Bikini Atoll is located 850 kilometers northwest of Majuro on the northern fringe of the Marshall Islands and is composed of more than 23 islands and islets. Four islands (Bikini, Eneu, Nam and Enidrik) account for over 70% of the land area. Bikini and Eneu are the only islands of the atoll that have had a permanent population.
In 1946, Bikini Atoll was the first site in the Marshall Islands used for nuclear-weapon testing by the United States. In 1948, Enewetak Atoll, a neighboring atoll, replaced Bikini Atoll as the test site. In 1954, Bikini Atoll was reactivated as a test site until the US terminated nuclear-weapon testing in the Marshall Islands in 1958.
Prior to the first nuclear test in 1946, the 167 Bikinians living on Bikini Island were evacuated to neighboring islands.
By the time nuclear-weapon testing in the Marshall Islands was terminated in July 1958, 23 nuclear-weapon tests had been conducted on Bikini Atoll over a 12-year period. One test was performed under water, all others were surface or atmospheric tests. They were conducted in or over the Atoll lagoon, thereby dispersing the explosion’s effects over all of the islands of the Atoll.
The history of the radiological assessments and the movement of the local population is very important in understanding the overall concerns. In August 1968 — following a number of radiological surveys that had been carried out since 1958 to assess the impact of the US program of nuclear-weapon testing — it was announced that Bikini Atoll was safe for habitation and approved for resettlement. A further radiological survey of Bikini Atoll was carried out in 1970.
Eventually, 139 Bikinians resettled on the Atoll. However, the Bikinian people remained unconvinced of the safety of the Atoll, and in 1975 they initiated a lawsuit against the US Government to terminate the resettlement effort until a satisfactory and comprehensive radiological survey had been carried out.
Additional radiological data were collected for evaluation in 1975, 1976, and 1978. In September 1978 it was decided to relocate the 139 Bikinians who had returned to Bikini Atoll back to Kili Island and to Ejit Island at Majuro Atoll.
After a second relocation, a new radiological survey, sponsored by the United States, was performed. This survey consisted of using detectors mounted in helicopters to plot contours of external gamma dose rates. Also, samples of vegetation, marine foods, animals and soil were collected and analyzed. Revised radiation dose evaluations were published in 1980 and 1982. They indicated that — should the Bikinians decide to resettle their island — the terrestrial food chain would be the most significant exposure pathway. This dose assessment was most recently updated in 1995 on the basis of a continuing measurement program at the Atoll.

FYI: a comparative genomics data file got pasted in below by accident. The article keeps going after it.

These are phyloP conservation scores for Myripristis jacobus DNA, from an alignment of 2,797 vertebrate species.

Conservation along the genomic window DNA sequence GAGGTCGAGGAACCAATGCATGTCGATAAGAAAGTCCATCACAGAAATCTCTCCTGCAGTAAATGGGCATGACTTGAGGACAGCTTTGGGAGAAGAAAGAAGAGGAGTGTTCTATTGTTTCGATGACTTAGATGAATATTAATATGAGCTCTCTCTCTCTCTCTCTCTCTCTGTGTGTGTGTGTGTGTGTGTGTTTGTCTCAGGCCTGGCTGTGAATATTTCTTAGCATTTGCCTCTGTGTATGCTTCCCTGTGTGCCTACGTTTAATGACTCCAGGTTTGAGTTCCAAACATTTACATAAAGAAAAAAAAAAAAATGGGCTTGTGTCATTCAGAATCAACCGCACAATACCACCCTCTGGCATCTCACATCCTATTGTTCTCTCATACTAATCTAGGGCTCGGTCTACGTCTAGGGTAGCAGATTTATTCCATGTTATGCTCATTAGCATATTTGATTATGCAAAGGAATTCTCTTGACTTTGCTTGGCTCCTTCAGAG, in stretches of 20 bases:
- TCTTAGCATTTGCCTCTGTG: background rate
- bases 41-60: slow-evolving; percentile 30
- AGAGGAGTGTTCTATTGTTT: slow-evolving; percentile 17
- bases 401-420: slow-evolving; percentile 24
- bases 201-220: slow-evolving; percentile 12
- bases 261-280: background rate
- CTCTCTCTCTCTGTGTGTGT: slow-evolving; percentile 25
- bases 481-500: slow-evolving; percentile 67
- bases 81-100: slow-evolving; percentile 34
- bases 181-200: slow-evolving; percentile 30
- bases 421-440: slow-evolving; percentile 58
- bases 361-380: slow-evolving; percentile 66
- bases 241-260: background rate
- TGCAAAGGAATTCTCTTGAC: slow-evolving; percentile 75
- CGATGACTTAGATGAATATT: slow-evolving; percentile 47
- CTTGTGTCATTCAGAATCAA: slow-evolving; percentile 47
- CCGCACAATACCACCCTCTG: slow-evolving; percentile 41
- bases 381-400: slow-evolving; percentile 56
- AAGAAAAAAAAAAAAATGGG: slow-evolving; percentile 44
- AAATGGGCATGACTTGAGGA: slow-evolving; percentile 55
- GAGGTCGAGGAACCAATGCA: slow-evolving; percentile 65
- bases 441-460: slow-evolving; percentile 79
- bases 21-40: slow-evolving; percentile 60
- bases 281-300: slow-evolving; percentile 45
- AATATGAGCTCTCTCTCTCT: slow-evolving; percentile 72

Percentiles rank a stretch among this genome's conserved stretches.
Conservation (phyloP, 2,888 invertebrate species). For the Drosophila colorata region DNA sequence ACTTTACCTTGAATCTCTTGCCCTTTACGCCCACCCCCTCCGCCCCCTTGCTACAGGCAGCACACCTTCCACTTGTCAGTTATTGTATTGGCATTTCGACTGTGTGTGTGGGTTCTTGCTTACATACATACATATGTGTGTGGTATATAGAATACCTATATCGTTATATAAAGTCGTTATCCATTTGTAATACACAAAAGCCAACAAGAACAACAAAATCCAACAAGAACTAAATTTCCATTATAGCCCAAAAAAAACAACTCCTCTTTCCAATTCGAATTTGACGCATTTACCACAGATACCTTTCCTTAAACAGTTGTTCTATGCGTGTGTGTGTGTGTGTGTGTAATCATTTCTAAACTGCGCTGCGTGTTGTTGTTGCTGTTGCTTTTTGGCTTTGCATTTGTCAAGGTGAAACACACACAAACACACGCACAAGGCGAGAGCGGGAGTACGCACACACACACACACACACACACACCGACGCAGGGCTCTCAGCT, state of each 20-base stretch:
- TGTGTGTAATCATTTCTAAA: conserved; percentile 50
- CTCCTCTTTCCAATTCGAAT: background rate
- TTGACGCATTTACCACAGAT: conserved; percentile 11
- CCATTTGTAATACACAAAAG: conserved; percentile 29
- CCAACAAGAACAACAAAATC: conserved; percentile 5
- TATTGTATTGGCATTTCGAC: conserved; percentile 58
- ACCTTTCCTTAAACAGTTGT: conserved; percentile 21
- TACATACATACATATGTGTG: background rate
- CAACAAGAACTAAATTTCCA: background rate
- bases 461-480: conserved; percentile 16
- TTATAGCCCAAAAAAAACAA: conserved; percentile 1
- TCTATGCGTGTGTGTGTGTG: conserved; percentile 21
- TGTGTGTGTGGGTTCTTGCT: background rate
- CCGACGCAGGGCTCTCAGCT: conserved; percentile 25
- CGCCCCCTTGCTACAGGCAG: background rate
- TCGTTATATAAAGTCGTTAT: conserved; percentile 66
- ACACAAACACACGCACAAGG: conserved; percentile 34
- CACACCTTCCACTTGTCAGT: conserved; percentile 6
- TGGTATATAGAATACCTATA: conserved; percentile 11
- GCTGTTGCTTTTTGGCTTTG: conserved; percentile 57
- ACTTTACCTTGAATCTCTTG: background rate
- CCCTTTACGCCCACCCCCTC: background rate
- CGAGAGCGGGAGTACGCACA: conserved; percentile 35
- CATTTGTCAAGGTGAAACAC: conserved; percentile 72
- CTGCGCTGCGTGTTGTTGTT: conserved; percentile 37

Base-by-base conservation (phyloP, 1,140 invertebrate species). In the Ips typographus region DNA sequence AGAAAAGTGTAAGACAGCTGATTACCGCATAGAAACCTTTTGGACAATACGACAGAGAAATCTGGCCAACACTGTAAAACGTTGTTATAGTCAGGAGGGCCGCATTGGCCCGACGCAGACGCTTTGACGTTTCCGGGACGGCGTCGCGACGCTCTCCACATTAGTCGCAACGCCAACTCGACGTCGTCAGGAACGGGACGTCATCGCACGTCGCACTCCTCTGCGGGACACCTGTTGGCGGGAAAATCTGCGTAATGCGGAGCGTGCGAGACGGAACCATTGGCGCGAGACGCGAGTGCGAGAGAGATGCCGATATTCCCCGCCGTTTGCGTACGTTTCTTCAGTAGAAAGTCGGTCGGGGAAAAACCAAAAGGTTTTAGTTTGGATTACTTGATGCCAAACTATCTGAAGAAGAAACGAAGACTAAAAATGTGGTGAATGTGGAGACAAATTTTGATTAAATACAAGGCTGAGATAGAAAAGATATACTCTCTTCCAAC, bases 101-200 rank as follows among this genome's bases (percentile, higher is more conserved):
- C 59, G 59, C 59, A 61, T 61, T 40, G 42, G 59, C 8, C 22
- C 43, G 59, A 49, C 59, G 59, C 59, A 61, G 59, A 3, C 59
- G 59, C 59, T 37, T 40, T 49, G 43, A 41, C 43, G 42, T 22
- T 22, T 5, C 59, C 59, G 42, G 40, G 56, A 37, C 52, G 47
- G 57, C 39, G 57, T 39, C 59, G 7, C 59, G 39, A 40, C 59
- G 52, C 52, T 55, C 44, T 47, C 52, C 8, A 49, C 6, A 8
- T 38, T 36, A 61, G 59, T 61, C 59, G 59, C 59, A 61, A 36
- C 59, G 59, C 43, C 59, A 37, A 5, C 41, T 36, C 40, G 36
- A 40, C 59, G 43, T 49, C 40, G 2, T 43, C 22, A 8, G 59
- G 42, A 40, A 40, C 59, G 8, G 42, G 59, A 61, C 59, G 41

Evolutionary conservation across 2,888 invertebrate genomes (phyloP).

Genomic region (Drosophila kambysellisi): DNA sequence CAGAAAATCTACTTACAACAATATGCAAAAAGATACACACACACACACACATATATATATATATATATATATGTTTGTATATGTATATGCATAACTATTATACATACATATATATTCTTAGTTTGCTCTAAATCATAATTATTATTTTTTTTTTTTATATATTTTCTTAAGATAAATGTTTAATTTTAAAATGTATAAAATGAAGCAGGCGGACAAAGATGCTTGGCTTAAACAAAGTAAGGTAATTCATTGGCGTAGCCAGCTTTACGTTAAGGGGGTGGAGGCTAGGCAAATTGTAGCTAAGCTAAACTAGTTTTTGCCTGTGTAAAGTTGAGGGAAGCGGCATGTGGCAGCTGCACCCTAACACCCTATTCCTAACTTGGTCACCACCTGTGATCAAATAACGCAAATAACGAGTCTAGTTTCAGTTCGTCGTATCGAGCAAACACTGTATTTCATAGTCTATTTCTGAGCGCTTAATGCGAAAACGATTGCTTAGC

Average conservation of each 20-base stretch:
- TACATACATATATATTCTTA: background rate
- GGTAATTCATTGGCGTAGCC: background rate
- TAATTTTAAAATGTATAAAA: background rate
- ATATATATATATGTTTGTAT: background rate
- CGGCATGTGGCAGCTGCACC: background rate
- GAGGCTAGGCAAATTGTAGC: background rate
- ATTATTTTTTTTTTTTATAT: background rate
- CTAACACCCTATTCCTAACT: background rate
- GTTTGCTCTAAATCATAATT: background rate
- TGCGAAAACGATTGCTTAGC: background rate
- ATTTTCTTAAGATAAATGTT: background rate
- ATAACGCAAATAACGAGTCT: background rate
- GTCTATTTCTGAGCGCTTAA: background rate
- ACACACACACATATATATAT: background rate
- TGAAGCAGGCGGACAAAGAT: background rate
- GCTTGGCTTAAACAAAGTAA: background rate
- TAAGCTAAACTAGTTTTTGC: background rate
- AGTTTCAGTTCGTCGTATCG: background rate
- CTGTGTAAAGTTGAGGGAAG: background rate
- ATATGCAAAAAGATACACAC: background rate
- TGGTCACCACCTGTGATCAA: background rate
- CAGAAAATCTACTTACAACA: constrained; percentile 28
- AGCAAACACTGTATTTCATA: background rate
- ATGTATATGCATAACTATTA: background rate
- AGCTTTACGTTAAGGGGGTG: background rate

Following the US survey, the Government of the Republic of the Marshall Islands commissioned a separate radiological assessment. By this means, Bikini Atoll, as well as all other atolls in the Republic were to be monitored for radioactive residues. A Scientific Advisory Panel of well-known and respected scientists provided oversight. Laboratory quality control programs were implemented to ensure that the surveys could provide accurate measurements and reproducible data. In general, the study confirmed the findings of earlier measurement programs. The findings of the survey were published and a report on Bikini Atoll was released in February 1995.
In August 1995, six months after the survey report was issued, the Nitejela (Parliament) of the Marshall Islands considered the survey findings but it did not accept them. ~ International Atomic Energy Agency
Bikini Atoll -Marshall Islands
Cause of New Mexico Nuclear Waste Accident Remains a Mystery August 23, 2014
A 55-gallon drum of nuclear waste, buried in a salt shaft 2,150 feet under the New Mexico desert, violently erupted late on Feb. 14, 2014 and spewed mounds of radioactive white foam. The flowing mass, looking like whipped cream but laced with plutonium, went airborne, traveled up a ventilation duct to the surface and delivered low-level radiation doses to 21 workers.
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In archive video footage, British and Australian soldiers can be seen looking on, wearing short sleeves and shorts and doing little to protect themselves other than turning their backs and covering their eyes with their hands.
Some reported the flashes of the blasts being so bright that they could see the bones of their fingers, like x-rays as they pressed against their faces.
Much has been written about the health problems suffered by the servicemen as a result of radiation poisoning.
'It was like a cancer'